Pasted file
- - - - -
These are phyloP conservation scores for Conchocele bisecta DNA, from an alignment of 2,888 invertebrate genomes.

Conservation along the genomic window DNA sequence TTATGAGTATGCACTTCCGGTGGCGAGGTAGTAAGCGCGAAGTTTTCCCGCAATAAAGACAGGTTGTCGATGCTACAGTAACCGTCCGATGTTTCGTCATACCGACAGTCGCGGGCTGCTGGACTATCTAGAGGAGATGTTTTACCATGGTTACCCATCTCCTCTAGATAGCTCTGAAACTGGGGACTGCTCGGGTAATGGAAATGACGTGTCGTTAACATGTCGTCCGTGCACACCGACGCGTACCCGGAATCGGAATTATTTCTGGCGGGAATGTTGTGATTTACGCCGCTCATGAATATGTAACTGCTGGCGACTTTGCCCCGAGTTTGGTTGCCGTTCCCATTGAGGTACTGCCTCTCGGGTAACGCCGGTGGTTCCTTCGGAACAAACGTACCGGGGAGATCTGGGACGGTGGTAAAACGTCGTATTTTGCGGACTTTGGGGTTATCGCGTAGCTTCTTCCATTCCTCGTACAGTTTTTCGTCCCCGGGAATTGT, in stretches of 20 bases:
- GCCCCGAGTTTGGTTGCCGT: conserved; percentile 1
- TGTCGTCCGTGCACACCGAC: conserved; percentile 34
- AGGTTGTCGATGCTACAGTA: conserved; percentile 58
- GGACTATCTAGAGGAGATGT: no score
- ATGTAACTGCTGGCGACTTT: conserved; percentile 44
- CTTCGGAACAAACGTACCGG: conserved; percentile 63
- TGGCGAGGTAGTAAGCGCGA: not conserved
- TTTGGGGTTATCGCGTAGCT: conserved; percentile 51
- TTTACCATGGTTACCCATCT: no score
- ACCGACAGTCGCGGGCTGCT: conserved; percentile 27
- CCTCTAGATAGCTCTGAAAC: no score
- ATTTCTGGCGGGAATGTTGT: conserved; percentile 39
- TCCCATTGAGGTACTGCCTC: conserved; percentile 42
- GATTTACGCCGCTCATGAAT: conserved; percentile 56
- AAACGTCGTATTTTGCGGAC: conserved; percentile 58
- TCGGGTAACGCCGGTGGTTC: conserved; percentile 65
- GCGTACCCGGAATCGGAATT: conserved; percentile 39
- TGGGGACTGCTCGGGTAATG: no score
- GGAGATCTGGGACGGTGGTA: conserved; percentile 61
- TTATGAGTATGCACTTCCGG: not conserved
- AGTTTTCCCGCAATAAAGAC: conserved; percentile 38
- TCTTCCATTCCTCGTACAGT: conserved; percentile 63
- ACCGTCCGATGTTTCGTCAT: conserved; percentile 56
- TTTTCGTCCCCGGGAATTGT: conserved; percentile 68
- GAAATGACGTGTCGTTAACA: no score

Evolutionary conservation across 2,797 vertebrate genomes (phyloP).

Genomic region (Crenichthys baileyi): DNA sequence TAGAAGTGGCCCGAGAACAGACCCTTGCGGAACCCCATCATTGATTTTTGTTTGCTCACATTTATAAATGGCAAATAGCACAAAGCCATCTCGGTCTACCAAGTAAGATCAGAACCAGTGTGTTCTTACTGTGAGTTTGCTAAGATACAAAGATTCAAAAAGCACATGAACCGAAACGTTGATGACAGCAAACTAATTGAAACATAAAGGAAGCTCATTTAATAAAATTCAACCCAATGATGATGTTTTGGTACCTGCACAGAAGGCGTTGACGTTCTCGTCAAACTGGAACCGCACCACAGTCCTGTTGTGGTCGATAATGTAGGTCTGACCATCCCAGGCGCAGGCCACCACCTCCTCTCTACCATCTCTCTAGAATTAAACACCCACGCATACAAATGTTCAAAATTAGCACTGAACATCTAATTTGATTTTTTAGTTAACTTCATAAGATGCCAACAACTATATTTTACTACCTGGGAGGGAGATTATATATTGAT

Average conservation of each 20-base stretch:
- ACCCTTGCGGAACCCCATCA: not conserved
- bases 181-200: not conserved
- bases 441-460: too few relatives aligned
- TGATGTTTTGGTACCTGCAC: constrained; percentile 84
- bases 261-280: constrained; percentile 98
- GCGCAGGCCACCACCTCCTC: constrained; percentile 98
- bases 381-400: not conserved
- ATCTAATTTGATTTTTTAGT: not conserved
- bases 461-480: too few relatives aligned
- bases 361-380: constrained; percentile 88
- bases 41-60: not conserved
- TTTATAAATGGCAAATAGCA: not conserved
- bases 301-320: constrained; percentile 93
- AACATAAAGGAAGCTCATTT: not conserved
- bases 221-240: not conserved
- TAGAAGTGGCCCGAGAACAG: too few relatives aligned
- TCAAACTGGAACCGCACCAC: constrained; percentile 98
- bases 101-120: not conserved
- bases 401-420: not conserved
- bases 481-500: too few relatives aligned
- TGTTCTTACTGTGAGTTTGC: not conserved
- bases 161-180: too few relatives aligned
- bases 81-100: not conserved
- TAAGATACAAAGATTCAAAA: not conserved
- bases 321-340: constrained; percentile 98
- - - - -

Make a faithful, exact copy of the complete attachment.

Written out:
These are phyloP conservation scores for Conchocele bisecta DNA, from an alignment of 2,888 invertebrate genomes.

Conservation along the genomic window DNA sequence TTATGAGTATGCACTTCCGGTGGCGAGGTAGTAAGCGCGAAGTTTTCCCGCAATAAAGACAGGTTGTCGATGCTACAGTAACCGTCCGATGTTTCGTCATACCGACAGTCGCGGGCTGCTGGACTATCTAGAGGAGATGTTTTACCATGGTTACCCATCTCCTCTAGATAGCTCTGAAACTGGGGACTGCTCGGGTAATGGAAATGACGTGTCGTTAACATGTCGTCCGTGCACACCGACGCGTACCCGGAATCGGAATTATTTCTGGCGGGAATGTTGTGATTTACGCCGCTCATGAATATGTAACTGCTGGCGACTTTGCCCCGAGTTTGGTTGCCGTTCCCATTGAGGTACTGCCTCTCGGGTAACGCCGGTGGTTCCTTCGGAACAAACGTACCGGGGAGATCTGGGACGGTGGTAAAACGTCGTATTTTGCGGACTTTGGGGTTATCGCGTAGCTTCTTCCATTCCTCGTACAGTTTTTCGTCCCCGGGAATTGT, in stretches of 20 bases:
- GCCCCGAGTTTGGTTGCCGT: conserved; percentile 1
- TGTCGTCCGTGCACACCGAC: conserved; percentile 34
- AGGTTGTCGATGCTACAGTA: conserved; percentile 58
- GGACTATCTAGAGGAGATGT: no score
- ATGTAACTGCTGGCGACTTT: conserved; percentile 44
- CTTCGGAACAAACGTACCGG: conserved; percentile 63
- TGGCGAGGTAGTAAGCGCGA: not conserved
- TTTGGGGTTATCGCGTAGCT: conserved; percentile 51
- TTTACCATGGTTACCCATCT: no score
- ACCGACAGTCGCGGGCTGCT: conserved; percentile 27
- CCTCTAGATAGCTCTGAAAC: no score
- ATTTCTGGCGGGAATGTTGT: conserved; percentile 39
- TCCCATTGAGGTACTGCCTC: conserved; percentile 42
- GATTTACGCCGCTCATGAAT: conserved; percentile 56
- AAACGTCGTATTTTGCGGAC: conserved; percentile 58
- TCGGGTAACGCCGGTGGTTC: conserved; percentile 65
- GCGTACCCGGAATCGGAATT: conserved; percentile 39
- TGGGGACTGCTCGGGTAATG: no score
- GGAGATCTGGGACGGTGGTA: conserved; percentile 61
- TTATGAGTATGCACTTCCGG: not conserved
- AGTTTTCCCGCAATAAAGAC: conserved; percentile 38
- TCTTCCATTCCTCGTACAGT: conserved; percentile 63
- ACCGTCCGATGTTTCGTCAT: conserved; percentile 56
- TTTTCGTCCCCGGGAATTGT: conserved; percentile 68
- GAAATGACGTGTCGTTAACA: no score

Evolutionary conservation across 2,797 vertebrate genomes (phyloP).

Genomic region (Crenichthys baileyi): DNA sequence TAGAAGTGGCCCGAGAACAGACCCTTGCGGAACCCCATCATTGATTTTTGTTTGCTCACATTTATAAATGGCAAATAGCACAAAGCCATCTCGGTCTACCAAGTAAGATCAGAACCAGTGTGTTCTTACTGTGAGTTTGCTAAGATACAAAGATTCAAAAAGCACATGAACCGAAACGTTGATGACAGCAAACTAATTGAAACATAAAGGAAGCTCATTTAATAAAATTCAACCCAATGATGATGTTTTGGTACCTGCACAGAAGGCGTTGACGTTCTCGTCAAACTGGAACCGCACCACAGTCCTGTTGTGGTCGATAATGTAGGTCTGACCATCCCAGGCGCAGGCCACCACCTCCTCTCTACCATCTCTCTAGAATTAAACACCCACGCATACAAATGTTCAAAATTAGCACTGAACATCTAATTTGATTTTTTAGTTAACTTCATAAGATGCCAACAACTATATTTTACTACCTGGGAGGGAGATTATATATTGAT

Average conservation of each 20-base stretch:
- ACCCTTGCGGAACCCCATCA: not conserved
- bases 181-200: not conserved
- bases 441-460: too few relatives aligned
- TGATGTTTTGGTACCTGCAC: constrained; percentile 84
- bases 261-280: constrained; percentile 98
- GCGCAGGCCACCACCTCCTC: constrained; percentile 98
- bases 381-400: not conserved
- ATCTAATTTGATTTTTTAGT: not conserved
- bases 461-480: too few relatives aligned
- bases 361-380: constrained; percentile 88
- bases 41-60: not conserved
- TTTATAAATGGCAAATAGCA: not conserved
- bases 301-320: constrained; percentile 93
- AACATAAAGGAAGCTCATTT: not conserved
- bases 221-240: not conserved
- TAGAAGTGGCCCGAGAACAG: too few relatives aligned
- TCAAACTGGAACCGCACCAC: constrained; percentile 98
- bases 101-120: not conserved
- bases 401-420: not conserved
- bases 481-500: too few relatives aligned
- TGTTCTTACTGTGAGTTTGC: not conserved
- bases 161-180: too few relatives aligned
- bases 81-100: not conserved
- TAAGATACAAAGATTCAAAA: not conserved
- bases 321-340: constrained; percentile 98